Cover: José Luis García-López, Editor: Joe Orlando

Writer: Gerry Conway; Penciler: José Luis García-López; Inker: Wally Wood

Synopsis from DC Wikia: “Cerebus captures Jennifer Monroe in order to lure Hercules to a battle in Pluto’s realm.”

Most modern comics can use 15 words to describe over 18 pages of story and art, true, but a Bronze Age comic?

Going through the entrance to Hell, Hercules, Kevin and Basil meet a minstrel and Charon at the shores of the River Styx. Our heroes are attacked by one of Pluto’s Shadow Beasts. Kevin begs the minstrel to help them save Jennifer. The minstrel plays his lyre to weaken the Shadow Beast. Hercules quickly dispatches the ethereal monster.

The minstrel, Orpheus, joins Hercules on his quest.

Cerebus meanwhile takes Jennifer to Tartarus, the palace of Pluto and his lady Persephone.

Meanwhile again, back in Paris, Jennifer’s friends David Rigg and Simon St. Charles are captured by Ares – their fate to be determined in a later issue!

Orpheus reveals why he is in hell: as with the “real” legend. This son of Apollo lost his bride Eurydice when she died from a snake bite. He went to Tartarus to confront Pluto. Pluto allowed Eurydice to follow Orpheus out of hell as long as Orpheus did not turn around to look at her. Nearly at the gate, Orpheus was overcome by his curiosity and turned to make sure his bride was still there. She was, but instantly disappeared back into hell.

Cerebus and Jennifer talk quietly – here he seems to pine for his former bride-to-be, whereas last issue he was filled with rage as to her betrayal. Hercules finally tracks down the Nubian and calls him out to battle! The gods clash! Hercules knocks a wall on Cerebus, crushing him. Jennifer speaks to Cerebus while he is in his death throes. “It is the woman who betrayed you that caused your death,” she says. “No, it was my hatred and need for vengeance,” Cerebus says.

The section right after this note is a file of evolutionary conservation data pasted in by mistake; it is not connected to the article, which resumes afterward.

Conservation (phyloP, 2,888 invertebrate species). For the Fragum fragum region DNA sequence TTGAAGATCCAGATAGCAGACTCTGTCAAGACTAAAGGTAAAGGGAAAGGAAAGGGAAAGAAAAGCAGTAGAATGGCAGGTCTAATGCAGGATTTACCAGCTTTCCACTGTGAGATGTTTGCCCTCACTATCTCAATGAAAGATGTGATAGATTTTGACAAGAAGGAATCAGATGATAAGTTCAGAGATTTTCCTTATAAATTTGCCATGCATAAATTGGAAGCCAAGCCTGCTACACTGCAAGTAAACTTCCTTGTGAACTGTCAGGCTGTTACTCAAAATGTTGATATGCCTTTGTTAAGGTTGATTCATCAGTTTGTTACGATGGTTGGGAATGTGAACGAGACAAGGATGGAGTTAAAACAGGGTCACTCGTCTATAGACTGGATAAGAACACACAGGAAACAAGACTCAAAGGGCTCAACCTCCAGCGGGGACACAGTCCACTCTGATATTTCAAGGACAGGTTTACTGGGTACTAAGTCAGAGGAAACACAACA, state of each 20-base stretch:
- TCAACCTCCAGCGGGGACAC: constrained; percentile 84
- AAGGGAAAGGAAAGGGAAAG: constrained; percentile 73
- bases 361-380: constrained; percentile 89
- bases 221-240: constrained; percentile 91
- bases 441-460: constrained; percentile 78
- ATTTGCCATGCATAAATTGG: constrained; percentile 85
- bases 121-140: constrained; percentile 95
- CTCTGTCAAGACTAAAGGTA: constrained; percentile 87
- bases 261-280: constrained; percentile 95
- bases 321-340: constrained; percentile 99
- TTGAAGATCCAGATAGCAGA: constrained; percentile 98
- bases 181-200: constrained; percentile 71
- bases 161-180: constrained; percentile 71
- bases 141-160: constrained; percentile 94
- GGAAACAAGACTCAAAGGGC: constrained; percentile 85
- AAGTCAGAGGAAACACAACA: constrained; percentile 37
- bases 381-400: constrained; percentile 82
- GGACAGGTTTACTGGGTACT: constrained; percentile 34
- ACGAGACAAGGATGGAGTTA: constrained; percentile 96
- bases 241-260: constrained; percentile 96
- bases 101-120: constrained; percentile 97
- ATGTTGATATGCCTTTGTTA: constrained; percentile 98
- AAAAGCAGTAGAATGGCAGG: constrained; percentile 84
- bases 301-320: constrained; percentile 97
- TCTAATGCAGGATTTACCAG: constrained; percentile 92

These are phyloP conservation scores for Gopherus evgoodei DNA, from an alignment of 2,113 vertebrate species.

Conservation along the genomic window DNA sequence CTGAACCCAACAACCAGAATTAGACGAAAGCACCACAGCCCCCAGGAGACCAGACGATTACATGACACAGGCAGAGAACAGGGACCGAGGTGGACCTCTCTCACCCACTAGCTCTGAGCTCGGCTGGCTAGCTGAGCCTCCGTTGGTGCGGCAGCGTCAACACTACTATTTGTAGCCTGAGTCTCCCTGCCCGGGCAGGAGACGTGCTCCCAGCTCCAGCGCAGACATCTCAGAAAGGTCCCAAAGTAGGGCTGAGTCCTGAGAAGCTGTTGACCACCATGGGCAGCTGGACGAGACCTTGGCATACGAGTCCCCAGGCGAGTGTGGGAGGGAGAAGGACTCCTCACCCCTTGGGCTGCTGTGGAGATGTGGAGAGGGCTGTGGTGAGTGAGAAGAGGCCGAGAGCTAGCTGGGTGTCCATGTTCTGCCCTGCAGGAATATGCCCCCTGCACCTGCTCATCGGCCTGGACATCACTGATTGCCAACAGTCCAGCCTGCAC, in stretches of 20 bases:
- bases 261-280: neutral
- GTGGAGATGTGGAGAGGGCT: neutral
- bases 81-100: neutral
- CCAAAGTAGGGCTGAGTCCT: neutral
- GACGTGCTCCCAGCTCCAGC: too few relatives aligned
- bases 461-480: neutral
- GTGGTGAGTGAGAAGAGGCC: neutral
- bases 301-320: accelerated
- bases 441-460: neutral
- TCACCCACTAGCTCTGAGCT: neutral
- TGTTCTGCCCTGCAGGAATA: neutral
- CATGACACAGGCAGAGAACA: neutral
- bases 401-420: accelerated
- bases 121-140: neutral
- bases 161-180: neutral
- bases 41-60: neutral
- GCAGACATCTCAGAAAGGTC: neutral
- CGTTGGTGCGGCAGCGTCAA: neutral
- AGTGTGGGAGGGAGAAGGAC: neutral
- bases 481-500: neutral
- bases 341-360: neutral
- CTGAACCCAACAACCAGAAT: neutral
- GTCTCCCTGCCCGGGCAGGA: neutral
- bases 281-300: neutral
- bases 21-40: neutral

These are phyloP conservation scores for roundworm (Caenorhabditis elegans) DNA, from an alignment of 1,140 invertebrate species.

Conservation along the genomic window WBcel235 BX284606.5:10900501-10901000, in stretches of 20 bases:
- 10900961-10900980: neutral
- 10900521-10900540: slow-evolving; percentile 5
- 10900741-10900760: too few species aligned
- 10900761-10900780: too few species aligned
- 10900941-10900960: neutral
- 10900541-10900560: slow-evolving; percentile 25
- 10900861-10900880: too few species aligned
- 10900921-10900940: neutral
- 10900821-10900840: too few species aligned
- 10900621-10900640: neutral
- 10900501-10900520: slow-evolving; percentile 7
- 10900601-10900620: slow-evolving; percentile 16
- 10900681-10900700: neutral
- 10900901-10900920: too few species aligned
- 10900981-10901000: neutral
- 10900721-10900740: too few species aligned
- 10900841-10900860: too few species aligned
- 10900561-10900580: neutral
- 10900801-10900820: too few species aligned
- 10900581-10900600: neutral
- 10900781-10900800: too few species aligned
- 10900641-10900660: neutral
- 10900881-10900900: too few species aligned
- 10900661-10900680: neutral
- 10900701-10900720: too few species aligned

Pluto releases Jennifer. Orpheus reveals he is a ghost and reunites with Eurydice just as Cerebus was released from his hatred.

Finally reunited with Jennifer; Hercules, Kevin and Basil leave Hell.

 ***

The letter column is filled with missives praising the first issue – the art, the story and Hercules quiet (compared to his Marvel counter-part) power.

***

In a few panels Cerebus shows more depth than Hercules. But this was a fun issue and a nice way to complete the first story arc.

But in three issues we still do not know much about our main characters – neither Kevin nor Jennifer despair over the losses of WWIII. Hercules – although there is no question that he is loyal and heroic – is still a mystery. He hates Ares, true, but what about his loves? What makes him smile? Laugh? We know his persona, what about his personality?

***

About the author: Michael Curry is the author of the Brave & Bold: From Silent Knight to Dark Knight, The Day John F Kennedy Met the Beatles and the award-winning Abby’s Road, the Long and Winding Road to Adoption and How Facebook, Aquaman and Theodore Roosevelt Helped.  Check his website for more releases! Thanks for reading!